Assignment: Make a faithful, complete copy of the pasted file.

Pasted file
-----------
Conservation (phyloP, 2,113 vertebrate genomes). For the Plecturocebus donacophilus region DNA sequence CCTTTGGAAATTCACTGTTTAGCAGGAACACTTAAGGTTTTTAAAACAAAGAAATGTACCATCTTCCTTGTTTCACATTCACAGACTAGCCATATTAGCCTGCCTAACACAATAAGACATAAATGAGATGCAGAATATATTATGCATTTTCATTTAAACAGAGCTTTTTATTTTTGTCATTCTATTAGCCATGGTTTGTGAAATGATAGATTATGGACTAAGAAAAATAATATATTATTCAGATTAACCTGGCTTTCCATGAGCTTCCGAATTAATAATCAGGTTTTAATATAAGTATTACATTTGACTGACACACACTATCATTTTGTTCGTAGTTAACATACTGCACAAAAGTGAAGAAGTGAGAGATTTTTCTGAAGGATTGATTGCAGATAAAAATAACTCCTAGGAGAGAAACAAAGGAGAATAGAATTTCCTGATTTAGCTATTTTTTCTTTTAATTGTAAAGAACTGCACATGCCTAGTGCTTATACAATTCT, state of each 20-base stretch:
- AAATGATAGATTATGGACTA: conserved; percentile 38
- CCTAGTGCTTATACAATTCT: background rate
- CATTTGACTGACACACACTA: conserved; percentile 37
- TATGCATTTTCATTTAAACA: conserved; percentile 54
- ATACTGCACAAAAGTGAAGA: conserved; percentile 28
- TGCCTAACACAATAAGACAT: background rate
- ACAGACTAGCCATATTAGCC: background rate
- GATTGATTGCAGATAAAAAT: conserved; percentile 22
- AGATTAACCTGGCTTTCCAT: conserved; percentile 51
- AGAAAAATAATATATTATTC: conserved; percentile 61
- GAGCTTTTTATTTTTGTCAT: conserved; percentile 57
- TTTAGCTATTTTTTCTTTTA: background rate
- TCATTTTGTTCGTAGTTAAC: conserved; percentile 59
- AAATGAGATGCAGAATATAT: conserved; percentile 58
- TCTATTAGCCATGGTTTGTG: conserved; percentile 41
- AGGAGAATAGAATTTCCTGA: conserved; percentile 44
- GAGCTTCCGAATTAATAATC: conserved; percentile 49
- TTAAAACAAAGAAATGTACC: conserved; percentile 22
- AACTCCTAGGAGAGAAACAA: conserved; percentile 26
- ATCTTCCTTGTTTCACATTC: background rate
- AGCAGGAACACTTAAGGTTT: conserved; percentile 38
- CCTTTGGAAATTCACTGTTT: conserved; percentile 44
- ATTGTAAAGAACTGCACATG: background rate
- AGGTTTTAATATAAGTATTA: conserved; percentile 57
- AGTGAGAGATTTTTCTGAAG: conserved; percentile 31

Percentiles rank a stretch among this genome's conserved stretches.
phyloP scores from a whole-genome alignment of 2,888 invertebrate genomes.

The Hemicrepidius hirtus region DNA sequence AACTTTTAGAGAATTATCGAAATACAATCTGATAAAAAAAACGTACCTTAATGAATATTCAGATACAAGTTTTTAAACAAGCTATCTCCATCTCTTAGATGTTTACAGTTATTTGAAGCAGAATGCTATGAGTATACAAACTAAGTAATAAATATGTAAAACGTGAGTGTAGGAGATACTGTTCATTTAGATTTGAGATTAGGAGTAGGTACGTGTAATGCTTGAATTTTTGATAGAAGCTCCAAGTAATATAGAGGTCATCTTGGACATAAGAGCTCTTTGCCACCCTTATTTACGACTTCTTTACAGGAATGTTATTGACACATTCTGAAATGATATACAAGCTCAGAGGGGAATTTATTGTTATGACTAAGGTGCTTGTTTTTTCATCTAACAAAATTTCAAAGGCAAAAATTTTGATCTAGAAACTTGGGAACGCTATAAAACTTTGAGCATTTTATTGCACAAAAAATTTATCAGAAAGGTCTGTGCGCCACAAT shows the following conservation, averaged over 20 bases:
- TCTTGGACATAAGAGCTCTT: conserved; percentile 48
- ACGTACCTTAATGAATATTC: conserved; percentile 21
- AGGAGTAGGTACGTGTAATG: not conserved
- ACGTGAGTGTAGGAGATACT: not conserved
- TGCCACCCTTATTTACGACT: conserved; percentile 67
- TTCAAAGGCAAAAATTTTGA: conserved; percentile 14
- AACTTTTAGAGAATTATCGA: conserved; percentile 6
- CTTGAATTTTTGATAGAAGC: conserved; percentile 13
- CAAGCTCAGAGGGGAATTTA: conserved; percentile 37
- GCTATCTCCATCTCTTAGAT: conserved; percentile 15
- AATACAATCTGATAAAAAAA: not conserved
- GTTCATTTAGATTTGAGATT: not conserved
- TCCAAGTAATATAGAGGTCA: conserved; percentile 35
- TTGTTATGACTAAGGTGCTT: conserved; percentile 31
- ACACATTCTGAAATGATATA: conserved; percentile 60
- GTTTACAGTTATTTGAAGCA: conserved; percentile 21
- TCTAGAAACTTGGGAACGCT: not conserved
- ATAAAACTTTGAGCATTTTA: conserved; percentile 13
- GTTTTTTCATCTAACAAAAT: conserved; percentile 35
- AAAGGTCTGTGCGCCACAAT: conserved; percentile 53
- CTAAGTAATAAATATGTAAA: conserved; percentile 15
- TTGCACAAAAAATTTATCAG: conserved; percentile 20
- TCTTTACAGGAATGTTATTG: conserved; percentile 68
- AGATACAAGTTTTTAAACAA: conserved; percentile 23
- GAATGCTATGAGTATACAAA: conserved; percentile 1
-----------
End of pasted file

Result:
Conservation (phyloP, 2,113 vertebrate genomes). For the Plecturocebus donacophilus region DNA sequence CCTTTGGAAATTCACTGTTTAGCAGGAACACTTAAGGTTTTTAAAACAAAGAAATGTACCATCTTCCTTGTTTCACATTCACAGACTAGCCATATTAGCCTGCCTAACACAATAAGACATAAATGAGATGCAGAATATATTATGCATTTTCATTTAAACAGAGCTTTTTATTTTTGTCATTCTATTAGCCATGGTTTGTGAAATGATAGATTATGGACTAAGAAAAATAATATATTATTCAGATTAACCTGGCTTTCCATGAGCTTCCGAATTAATAATCAGGTTTTAATATAAGTATTACATTTGACTGACACACACTATCATTTTGTTCGTAGTTAACATACTGCACAAAAGTGAAGAAGTGAGAGATTTTTCTGAAGGATTGATTGCAGATAAAAATAACTCCTAGGAGAGAAACAAAGGAGAATAGAATTTCCTGATTTAGCTATTTTTTCTTTTAATTGTAAAGAACTGCACATGCCTAGTGCTTATACAATTCT, state of each 20-base stretch:
- AAATGATAGATTATGGACTA: conserved; percentile 38
- CCTAGTGCTTATACAATTCT: background rate
- CATTTGACTGACACACACTA: conserved; percentile 37
- TATGCATTTTCATTTAAACA: conserved; percentile 54
- ATACTGCACAAAAGTGAAGA: conserved; percentile 28
- TGCCTAACACAATAAGACAT: background rate
- ACAGACTAGCCATATTAGCC: background rate
- GATTGATTGCAGATAAAAAT: conserved; percentile 22
- AGATTAACCTGGCTTTCCAT: conserved; percentile 51
- AGAAAAATAATATATTATTC: conserved; percentile 61
- GAGCTTTTTATTTTTGTCAT: conserved; percentile 57
- TTTAGCTATTTTTTCTTTTA: background rate
- TCATTTTGTTCGTAGTTAAC: conserved; percentile 59
- AAATGAGATGCAGAATATAT: conserved; percentile 58
- TCTATTAGCCATGGTTTGTG: conserved; percentile 41
- AGGAGAATAGAATTTCCTGA: conserved; percentile 44
- GAGCTTCCGAATTAATAATC: conserved; percentile 49
- TTAAAACAAAGAAATGTACC: conserved; percentile 22
- AACTCCTAGGAGAGAAACAA: conserved; percentile 26
- ATCTTCCTTGTTTCACATTC: background rate
- AGCAGGAACACTTAAGGTTT: conserved; percentile 38
- CCTTTGGAAATTCACTGTTT: conserved; percentile 44
- ATTGTAAAGAACTGCACATG: background rate
- AGGTTTTAATATAAGTATTA: conserved; percentile 57
- AGTGAGAGATTTTTCTGAAG: conserved; percentile 31

Percentiles rank a stretch among this genome's conserved stretches.
phyloP scores from a whole-genome alignment of 2,888 invertebrate genomes.

The Hemicrepidius hirtus region DNA sequence AACTTTTAGAGAATTATCGAAATACAATCTGATAAAAAAAACGTACCTTAATGAATATTCAGATACAAGTTTTTAAACAAGCTATCTCCATCTCTTAGATGTTTACAGTTATTTGAAGCAGAATGCTATGAGTATACAAACTAAGTAATAAATATGTAAAACGTGAGTGTAGGAGATACTGTTCATTTAGATTTGAGATTAGGAGTAGGTACGTGTAATGCTTGAATTTTTGATAGAAGCTCCAAGTAATATAGAGGTCATCTTGGACATAAGAGCTCTTTGCCACCCTTATTTACGACTTCTTTACAGGAATGTTATTGACACATTCTGAAATGATATACAAGCTCAGAGGGGAATTTATTGTTATGACTAAGGTGCTTGTTTTTTCATCTAACAAAATTTCAAAGGCAAAAATTTTGATCTAGAAACTTGGGAACGCTATAAAACTTTGAGCATTTTATTGCACAAAAAATTTATCAGAAAGGTCTGTGCGCCACAAT shows the following conservation, averaged over 20 bases:
- TCTTGGACATAAGAGCTCTT: conserved; percentile 48
- ACGTACCTTAATGAATATTC: conserved; percentile 21
- AGGAGTAGGTACGTGTAATG: not conserved
- ACGTGAGTGTAGGAGATACT: not conserved
- TGCCACCCTTATTTACGACT: conserved; percentile 67
- TTCAAAGGCAAAAATTTTGA: conserved; percentile 14
- AACTTTTAGAGAATTATCGA: conserved; percentile 6
- CTTGAATTTTTGATAGAAGC: conserved; percentile 13
- CAAGCTCAGAGGGGAATTTA: conserved; percentile 37
- GCTATCTCCATCTCTTAGAT: conserved; percentile 15
- AATACAATCTGATAAAAAAA: not conserved
- GTTCATTTAGATTTGAGATT: not conserved
- TCCAAGTAATATAGAGGTCA: conserved; percentile 35
- TTGTTATGACTAAGGTGCTT: conserved; percentile 31
- ACACATTCTGAAATGATATA: conserved; percentile 60
- GTTTACAGTTATTTGAAGCA: conserved; percentile 21
- TCTAGAAACTTGGGAACGCT: not conserved
- ATAAAACTTTGAGCATTTTA: conserved; percentile 13
- GTTTTTTCATCTAACAAAAT: conserved; percentile 35
- AAAGGTCTGTGCGCCACAAT: conserved; percentile 53
- CTAAGTAATAAATATGTAAA: conserved; percentile 15
- TTGCACAAAAAATTTATCAG: conserved; percentile 20
- TCTTTACAGGAATGTTATTG: conserved; percentile 68
- AGATACAAGTTTTTAAACAA: conserved; percentile 23
- GAATGCTATGAGTATACAAA: conserved; percentile 1